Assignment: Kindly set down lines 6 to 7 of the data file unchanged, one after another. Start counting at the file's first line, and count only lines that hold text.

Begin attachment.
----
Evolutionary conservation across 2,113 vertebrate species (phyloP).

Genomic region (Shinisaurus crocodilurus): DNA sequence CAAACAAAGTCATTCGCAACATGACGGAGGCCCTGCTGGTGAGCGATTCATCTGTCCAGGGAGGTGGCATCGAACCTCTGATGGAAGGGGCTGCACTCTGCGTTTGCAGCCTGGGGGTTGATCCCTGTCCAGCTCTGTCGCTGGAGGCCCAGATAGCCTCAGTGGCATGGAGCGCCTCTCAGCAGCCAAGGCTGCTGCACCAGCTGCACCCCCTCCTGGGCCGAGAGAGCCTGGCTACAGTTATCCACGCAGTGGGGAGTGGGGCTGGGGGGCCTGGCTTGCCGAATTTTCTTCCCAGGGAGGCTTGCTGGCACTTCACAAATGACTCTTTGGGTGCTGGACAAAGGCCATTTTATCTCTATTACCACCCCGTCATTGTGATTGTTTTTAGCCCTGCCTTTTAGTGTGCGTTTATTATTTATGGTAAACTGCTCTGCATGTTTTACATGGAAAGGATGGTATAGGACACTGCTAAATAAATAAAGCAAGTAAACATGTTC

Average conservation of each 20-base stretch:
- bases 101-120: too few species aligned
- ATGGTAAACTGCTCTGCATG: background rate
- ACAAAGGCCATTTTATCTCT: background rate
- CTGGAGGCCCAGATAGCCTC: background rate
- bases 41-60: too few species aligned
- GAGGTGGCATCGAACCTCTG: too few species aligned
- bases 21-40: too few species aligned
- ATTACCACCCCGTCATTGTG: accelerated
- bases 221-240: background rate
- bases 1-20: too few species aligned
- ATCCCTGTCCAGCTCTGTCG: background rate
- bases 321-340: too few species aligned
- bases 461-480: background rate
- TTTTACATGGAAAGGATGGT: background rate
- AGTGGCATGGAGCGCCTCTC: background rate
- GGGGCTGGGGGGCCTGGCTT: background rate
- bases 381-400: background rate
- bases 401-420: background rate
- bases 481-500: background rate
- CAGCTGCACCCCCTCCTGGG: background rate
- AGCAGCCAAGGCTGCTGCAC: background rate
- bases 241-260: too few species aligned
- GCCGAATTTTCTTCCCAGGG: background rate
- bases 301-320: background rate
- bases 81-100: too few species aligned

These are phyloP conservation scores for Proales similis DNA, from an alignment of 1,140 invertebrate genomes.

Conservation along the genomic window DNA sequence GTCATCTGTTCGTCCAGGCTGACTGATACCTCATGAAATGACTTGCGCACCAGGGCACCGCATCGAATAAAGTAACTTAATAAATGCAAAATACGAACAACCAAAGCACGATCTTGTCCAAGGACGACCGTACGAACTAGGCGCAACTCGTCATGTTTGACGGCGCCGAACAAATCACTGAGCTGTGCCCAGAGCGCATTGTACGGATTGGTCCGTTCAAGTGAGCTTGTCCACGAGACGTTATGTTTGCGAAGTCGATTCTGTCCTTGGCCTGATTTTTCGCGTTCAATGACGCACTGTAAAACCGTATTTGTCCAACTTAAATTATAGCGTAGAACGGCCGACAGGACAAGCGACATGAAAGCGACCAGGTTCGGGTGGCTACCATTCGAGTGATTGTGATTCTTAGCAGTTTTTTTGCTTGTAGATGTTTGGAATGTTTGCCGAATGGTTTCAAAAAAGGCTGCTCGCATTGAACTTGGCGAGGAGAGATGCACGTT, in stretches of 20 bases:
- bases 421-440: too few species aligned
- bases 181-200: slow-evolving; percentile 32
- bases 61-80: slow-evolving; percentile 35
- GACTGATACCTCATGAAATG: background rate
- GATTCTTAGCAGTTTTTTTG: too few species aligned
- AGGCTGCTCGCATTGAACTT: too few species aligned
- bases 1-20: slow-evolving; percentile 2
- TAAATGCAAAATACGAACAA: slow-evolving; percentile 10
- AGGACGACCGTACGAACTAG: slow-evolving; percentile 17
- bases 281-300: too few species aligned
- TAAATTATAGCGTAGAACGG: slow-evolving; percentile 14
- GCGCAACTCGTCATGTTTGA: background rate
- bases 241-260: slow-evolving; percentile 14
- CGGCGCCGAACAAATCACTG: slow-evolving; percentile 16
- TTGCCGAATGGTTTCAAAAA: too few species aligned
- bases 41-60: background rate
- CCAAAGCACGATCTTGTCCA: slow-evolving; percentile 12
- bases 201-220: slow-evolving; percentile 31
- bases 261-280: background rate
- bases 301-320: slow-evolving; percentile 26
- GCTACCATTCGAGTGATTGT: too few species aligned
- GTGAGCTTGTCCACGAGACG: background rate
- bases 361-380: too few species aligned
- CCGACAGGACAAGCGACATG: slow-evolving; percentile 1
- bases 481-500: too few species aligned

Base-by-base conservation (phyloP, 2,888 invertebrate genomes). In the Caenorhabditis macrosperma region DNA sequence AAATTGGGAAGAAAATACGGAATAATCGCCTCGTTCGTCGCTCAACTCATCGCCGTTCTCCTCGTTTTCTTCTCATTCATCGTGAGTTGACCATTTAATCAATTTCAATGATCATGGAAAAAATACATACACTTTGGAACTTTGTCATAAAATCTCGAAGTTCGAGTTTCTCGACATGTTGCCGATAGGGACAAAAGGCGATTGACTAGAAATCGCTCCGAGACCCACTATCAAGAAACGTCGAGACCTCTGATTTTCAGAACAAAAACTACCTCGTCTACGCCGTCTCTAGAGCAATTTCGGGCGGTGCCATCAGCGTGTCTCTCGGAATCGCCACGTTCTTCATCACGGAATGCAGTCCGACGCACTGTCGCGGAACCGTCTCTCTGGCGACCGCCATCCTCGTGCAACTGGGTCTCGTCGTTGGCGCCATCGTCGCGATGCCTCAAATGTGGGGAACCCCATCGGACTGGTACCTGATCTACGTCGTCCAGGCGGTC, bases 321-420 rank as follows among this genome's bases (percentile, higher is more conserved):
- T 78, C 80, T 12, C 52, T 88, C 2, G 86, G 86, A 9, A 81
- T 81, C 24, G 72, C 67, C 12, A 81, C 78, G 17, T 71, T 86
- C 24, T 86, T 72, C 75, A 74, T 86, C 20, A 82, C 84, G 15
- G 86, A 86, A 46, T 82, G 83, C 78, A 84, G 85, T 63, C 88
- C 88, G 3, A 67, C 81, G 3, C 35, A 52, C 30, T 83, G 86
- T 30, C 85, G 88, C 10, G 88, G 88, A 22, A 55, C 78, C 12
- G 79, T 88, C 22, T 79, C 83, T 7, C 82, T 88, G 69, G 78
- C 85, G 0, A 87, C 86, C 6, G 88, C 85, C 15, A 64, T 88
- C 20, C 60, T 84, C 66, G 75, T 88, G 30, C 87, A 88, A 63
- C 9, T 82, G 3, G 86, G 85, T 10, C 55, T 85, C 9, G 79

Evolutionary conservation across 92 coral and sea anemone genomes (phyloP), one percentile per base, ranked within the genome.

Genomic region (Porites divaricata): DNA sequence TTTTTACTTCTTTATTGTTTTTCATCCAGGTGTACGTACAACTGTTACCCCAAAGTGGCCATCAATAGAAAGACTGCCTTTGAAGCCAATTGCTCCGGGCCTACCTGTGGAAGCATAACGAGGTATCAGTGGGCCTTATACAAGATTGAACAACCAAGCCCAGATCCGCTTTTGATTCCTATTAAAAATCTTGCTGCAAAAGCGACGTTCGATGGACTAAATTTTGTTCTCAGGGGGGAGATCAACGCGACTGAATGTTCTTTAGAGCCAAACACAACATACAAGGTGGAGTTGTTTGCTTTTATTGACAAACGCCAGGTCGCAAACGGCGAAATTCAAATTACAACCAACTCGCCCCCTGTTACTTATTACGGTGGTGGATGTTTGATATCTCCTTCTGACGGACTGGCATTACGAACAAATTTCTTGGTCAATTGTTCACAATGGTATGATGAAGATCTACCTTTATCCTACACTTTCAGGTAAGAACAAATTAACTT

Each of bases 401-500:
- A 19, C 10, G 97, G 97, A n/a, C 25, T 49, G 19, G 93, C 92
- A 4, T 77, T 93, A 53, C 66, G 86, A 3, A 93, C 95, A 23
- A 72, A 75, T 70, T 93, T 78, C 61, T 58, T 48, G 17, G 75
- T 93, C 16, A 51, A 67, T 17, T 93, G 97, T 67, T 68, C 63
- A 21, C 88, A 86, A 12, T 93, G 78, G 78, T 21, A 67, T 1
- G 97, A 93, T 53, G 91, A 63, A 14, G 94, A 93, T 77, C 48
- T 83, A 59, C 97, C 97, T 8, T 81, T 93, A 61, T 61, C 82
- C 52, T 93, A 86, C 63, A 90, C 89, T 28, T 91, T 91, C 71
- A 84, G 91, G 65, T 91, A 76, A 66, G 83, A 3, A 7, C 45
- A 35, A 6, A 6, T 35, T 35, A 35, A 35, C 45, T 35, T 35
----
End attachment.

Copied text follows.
- ACAAAGGCCATTTTATCTCT: background rate
- CTGGAGGCCCAGATAGCCTC: background rate